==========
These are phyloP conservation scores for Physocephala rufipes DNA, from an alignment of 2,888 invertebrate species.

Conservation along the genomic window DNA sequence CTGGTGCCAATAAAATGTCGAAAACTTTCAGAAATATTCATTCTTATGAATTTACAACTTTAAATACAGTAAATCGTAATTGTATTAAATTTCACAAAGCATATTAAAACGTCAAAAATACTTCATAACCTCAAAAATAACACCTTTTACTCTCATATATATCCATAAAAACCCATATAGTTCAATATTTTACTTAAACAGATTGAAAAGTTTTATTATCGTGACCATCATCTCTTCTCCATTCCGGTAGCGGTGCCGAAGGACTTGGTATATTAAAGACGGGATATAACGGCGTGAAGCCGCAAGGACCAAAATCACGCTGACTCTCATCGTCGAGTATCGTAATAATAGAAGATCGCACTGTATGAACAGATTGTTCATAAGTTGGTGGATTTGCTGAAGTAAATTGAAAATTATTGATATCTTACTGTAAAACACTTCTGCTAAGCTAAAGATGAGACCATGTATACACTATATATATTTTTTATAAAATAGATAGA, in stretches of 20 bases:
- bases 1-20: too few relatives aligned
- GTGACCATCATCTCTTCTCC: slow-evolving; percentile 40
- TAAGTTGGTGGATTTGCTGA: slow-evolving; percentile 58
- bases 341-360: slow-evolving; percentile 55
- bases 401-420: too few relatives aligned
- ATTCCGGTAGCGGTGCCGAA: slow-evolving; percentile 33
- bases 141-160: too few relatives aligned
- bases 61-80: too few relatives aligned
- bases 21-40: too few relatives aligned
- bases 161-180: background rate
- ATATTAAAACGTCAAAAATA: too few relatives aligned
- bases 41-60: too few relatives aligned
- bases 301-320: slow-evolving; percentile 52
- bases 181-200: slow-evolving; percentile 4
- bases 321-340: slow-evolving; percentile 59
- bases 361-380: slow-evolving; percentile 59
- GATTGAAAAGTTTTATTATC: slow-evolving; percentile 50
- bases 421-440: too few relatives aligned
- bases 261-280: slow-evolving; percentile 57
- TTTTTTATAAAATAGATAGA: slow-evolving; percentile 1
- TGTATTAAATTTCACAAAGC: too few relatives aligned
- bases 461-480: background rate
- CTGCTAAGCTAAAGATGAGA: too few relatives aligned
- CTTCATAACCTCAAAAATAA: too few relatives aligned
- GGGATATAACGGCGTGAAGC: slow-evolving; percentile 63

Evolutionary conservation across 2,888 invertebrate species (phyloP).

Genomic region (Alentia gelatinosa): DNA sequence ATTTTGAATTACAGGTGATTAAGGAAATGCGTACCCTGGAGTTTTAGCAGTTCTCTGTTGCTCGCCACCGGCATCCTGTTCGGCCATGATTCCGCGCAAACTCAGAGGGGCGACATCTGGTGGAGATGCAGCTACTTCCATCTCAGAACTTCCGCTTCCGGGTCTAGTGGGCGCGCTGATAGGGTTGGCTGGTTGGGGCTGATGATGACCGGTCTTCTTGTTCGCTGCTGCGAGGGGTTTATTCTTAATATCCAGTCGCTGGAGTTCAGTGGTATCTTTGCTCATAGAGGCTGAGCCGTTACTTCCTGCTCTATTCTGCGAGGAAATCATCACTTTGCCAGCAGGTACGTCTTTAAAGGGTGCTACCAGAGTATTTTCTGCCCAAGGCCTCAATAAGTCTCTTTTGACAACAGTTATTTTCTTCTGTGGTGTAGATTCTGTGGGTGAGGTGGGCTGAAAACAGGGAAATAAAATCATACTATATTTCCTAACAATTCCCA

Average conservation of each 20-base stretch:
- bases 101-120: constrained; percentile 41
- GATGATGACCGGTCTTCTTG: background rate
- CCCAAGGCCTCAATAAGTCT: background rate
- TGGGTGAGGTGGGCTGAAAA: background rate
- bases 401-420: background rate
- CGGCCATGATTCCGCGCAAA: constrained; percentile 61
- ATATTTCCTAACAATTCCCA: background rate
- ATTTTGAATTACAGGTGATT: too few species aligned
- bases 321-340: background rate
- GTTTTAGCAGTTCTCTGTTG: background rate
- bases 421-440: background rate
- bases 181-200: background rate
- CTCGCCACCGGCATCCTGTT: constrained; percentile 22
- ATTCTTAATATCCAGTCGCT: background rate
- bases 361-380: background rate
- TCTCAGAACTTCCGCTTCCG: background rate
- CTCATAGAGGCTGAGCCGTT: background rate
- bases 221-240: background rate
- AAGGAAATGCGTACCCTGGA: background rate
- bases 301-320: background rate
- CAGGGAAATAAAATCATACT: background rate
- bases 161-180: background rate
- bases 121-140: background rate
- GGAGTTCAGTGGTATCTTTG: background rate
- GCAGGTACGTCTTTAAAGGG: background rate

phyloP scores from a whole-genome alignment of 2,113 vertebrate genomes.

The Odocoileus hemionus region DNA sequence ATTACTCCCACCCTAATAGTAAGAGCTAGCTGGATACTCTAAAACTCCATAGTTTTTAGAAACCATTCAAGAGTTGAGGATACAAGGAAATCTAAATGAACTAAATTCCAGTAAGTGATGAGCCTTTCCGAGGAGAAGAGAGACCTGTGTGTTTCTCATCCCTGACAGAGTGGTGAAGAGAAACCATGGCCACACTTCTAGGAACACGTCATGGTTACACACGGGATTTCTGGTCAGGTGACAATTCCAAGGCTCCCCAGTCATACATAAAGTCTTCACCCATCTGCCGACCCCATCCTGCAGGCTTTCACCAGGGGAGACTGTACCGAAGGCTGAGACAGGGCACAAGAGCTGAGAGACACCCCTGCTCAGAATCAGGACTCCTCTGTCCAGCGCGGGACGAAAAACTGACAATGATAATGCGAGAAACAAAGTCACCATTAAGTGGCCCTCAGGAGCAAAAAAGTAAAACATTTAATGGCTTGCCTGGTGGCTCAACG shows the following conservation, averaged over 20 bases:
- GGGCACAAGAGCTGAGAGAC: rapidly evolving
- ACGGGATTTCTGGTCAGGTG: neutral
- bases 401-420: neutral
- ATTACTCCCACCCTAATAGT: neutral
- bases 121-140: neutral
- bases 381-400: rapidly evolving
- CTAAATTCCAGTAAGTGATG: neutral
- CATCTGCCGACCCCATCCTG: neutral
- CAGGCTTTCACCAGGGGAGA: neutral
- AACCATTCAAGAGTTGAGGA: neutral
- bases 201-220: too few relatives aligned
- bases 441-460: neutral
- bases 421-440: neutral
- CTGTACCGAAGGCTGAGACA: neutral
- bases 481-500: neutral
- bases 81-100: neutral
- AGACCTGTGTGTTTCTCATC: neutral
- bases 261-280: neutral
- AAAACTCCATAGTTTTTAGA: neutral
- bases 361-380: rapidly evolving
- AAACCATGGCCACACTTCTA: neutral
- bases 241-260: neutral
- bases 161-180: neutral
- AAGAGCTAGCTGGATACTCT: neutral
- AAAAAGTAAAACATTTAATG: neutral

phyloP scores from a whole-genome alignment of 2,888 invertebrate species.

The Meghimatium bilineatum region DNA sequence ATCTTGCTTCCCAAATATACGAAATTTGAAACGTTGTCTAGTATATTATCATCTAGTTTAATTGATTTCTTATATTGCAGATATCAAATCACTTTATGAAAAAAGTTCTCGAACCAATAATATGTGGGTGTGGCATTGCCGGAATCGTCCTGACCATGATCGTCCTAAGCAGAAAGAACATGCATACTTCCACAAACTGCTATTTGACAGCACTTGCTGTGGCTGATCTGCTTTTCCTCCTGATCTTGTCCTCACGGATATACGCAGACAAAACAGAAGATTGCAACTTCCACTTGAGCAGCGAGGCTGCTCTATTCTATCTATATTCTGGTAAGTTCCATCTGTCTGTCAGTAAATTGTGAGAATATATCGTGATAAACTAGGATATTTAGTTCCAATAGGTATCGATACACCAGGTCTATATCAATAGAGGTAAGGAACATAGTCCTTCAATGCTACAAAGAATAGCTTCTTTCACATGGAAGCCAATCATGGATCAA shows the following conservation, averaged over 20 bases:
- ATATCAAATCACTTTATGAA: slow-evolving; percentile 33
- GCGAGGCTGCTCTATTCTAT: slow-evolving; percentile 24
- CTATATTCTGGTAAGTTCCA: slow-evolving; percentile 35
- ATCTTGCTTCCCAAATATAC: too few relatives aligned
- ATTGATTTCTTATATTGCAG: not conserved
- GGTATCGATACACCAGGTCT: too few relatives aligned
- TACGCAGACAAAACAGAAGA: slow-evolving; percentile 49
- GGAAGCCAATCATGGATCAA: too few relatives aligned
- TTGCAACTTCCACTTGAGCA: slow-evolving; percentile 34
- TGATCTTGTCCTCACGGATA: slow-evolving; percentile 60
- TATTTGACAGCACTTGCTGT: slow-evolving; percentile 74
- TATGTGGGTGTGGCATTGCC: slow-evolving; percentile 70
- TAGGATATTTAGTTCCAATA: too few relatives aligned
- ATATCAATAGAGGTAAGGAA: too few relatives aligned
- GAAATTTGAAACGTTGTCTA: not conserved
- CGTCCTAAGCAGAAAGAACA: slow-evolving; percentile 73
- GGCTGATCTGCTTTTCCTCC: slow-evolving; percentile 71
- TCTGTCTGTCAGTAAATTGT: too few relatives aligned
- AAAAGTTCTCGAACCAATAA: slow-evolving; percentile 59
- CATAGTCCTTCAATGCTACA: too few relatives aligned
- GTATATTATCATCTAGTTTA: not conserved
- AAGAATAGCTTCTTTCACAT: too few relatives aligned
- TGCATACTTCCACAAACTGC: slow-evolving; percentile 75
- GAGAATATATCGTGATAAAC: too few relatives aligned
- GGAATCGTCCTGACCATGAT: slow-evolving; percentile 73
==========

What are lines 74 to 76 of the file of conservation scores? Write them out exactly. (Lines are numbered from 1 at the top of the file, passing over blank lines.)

- AGACCTGTGTGTTTCTCATC: neutral
- bases 261-280: neutral
- AAAACTCCATAGTTTTTAGA: neutral